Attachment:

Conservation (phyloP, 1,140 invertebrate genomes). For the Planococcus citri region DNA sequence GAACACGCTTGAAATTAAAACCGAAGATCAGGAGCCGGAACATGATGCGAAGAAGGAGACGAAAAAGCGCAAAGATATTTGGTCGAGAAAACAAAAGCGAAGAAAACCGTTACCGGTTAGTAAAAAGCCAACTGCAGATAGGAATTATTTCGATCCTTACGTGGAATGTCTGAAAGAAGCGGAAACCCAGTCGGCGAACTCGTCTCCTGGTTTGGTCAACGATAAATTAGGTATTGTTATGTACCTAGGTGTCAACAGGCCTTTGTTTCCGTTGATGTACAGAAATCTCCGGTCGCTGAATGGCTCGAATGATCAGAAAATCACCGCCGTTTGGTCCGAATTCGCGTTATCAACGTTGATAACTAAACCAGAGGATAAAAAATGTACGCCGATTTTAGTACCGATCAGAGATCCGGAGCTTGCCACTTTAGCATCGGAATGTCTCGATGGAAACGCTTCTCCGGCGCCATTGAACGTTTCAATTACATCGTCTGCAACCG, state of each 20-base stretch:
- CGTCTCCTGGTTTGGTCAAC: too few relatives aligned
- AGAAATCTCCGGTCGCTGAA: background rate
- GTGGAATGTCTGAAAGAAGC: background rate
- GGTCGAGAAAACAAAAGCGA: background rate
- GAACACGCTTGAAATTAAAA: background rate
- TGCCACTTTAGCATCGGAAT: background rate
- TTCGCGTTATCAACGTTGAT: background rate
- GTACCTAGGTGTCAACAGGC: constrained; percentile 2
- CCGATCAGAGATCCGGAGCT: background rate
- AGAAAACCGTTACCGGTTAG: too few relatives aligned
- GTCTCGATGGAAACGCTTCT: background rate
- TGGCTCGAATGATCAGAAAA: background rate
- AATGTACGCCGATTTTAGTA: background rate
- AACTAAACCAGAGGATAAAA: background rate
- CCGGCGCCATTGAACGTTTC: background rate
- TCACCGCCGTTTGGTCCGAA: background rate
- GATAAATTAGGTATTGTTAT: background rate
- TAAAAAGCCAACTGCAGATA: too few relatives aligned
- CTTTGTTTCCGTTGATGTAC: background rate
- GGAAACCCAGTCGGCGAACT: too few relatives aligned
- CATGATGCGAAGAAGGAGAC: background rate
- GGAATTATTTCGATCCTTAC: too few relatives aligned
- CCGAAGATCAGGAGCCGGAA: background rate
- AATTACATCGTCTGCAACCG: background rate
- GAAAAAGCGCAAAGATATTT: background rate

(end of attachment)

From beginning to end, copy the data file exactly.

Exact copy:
Conservation (phyloP, 1,140 invertebrate genomes). For the Planococcus citri region DNA sequence GAACACGCTTGAAATTAAAACCGAAGATCAGGAGCCGGAACATGATGCGAAGAAGGAGACGAAAAAGCGCAAAGATATTTGGTCGAGAAAACAAAAGCGAAGAAAACCGTTACCGGTTAGTAAAAAGCCAACTGCAGATAGGAATTATTTCGATCCTTACGTGGAATGTCTGAAAGAAGCGGAAACCCAGTCGGCGAACTCGTCTCCTGGTTTGGTCAACGATAAATTAGGTATTGTTATGTACCTAGGTGTCAACAGGCCTTTGTTTCCGTTGATGTACAGAAATCTCCGGTCGCTGAATGGCTCGAATGATCAGAAAATCACCGCCGTTTGGTCCGAATTCGCGTTATCAACGTTGATAACTAAACCAGAGGATAAAAAATGTACGCCGATTTTAGTACCGATCAGAGATCCGGAGCTTGCCACTTTAGCATCGGAATGTCTCGATGGAAACGCTTCTCCGGCGCCATTGAACGTTTCAATTACATCGTCTGCAACCG, state of each 20-base stretch:
- CGTCTCCTGGTTTGGTCAAC: too few relatives aligned
- AGAAATCTCCGGTCGCTGAA: background rate
- GTGGAATGTCTGAAAGAAGC: background rate
- GGTCGAGAAAACAAAAGCGA: background rate
- GAACACGCTTGAAATTAAAA: background rate
- TGCCACTTTAGCATCGGAAT: background rate
- TTCGCGTTATCAACGTTGAT: background rate
- GTACCTAGGTGTCAACAGGC: constrained; percentile 2
- CCGATCAGAGATCCGGAGCT: background rate
- AGAAAACCGTTACCGGTTAG: too few relatives aligned
- GTCTCGATGGAAACGCTTCT: background rate
- TGGCTCGAATGATCAGAAAA: background rate
- AATGTACGCCGATTTTAGTA: background rate
- AACTAAACCAGAGGATAAAA: background rate
- CCGGCGCCATTGAACGTTTC: background rate
- TCACCGCCGTTTGGTCCGAA: background rate
- GATAAATTAGGTATTGTTAT: background rate
- TAAAAAGCCAACTGCAGATA: too few relatives aligned
- CTTTGTTTCCGTTGATGTAC: background rate
- GGAAACCCAGTCGGCGAACT: too few relatives aligned
- CATGATGCGAAGAAGGAGAC: background rate
- GGAATTATTTCGATCCTTAC: too few relatives aligned
- CCGAAGATCAGGAGCCGGAA: background rate
- AATTACATCGTCTGCAACCG: background rate
- GAAAAAGCGCAAAGATATTT: background rate